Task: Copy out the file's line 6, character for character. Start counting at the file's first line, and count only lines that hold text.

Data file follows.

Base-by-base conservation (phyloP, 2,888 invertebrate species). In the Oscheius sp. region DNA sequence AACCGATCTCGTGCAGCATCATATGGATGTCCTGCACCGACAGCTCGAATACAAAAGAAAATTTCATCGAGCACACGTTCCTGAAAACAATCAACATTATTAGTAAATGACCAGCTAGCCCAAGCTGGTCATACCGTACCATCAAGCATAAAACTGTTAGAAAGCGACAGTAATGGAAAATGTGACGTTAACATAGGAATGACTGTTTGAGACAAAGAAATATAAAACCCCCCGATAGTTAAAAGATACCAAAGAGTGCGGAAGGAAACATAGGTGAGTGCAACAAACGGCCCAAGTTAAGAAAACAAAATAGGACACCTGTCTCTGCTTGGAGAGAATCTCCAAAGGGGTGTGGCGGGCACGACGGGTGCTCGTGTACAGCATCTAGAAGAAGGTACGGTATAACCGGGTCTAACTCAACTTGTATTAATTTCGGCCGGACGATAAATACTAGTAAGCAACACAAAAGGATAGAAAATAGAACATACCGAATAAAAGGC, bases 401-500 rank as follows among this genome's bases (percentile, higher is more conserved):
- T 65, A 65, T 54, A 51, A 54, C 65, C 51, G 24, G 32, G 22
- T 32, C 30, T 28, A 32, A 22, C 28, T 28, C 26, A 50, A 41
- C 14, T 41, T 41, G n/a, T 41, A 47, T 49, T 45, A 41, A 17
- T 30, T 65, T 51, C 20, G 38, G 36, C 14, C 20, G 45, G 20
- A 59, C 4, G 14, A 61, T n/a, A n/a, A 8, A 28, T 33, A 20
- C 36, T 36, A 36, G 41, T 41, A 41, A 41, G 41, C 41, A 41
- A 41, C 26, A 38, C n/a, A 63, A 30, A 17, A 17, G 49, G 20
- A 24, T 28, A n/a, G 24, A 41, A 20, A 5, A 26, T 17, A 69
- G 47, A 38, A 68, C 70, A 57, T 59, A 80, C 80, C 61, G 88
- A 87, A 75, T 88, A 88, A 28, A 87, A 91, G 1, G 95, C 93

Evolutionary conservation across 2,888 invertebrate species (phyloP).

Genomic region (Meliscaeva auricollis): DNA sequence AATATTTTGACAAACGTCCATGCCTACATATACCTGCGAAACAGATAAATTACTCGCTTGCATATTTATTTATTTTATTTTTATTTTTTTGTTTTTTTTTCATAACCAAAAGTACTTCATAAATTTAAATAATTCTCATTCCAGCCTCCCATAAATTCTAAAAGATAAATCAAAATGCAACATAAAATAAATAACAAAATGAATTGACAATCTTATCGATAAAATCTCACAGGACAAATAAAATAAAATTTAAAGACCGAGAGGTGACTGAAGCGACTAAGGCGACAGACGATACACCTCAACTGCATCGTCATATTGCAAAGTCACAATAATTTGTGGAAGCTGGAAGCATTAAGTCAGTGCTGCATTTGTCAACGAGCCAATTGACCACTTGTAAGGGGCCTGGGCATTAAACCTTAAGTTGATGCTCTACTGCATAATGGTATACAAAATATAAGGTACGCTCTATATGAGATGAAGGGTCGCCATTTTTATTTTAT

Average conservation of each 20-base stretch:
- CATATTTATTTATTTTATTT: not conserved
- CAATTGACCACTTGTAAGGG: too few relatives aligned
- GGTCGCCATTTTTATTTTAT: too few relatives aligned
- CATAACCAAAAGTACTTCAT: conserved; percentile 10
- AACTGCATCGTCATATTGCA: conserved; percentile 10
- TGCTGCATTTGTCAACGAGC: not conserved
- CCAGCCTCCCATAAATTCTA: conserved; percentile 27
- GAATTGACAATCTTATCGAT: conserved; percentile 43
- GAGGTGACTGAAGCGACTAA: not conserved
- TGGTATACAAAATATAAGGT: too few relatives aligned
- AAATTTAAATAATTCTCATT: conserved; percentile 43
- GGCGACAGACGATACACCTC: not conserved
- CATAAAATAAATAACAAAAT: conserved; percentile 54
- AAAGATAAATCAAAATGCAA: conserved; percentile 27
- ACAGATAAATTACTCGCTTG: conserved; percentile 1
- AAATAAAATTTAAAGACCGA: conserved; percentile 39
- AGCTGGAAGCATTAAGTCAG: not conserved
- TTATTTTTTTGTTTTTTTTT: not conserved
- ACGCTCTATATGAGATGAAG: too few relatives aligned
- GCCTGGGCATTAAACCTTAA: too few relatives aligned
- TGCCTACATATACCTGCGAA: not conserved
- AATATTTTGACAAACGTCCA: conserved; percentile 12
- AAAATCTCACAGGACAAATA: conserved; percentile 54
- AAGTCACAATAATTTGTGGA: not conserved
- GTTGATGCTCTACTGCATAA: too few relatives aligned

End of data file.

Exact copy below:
- A 59, C 4, G 14, A 61, T n/a, A n/a, A 8, A 28, T 33, A 20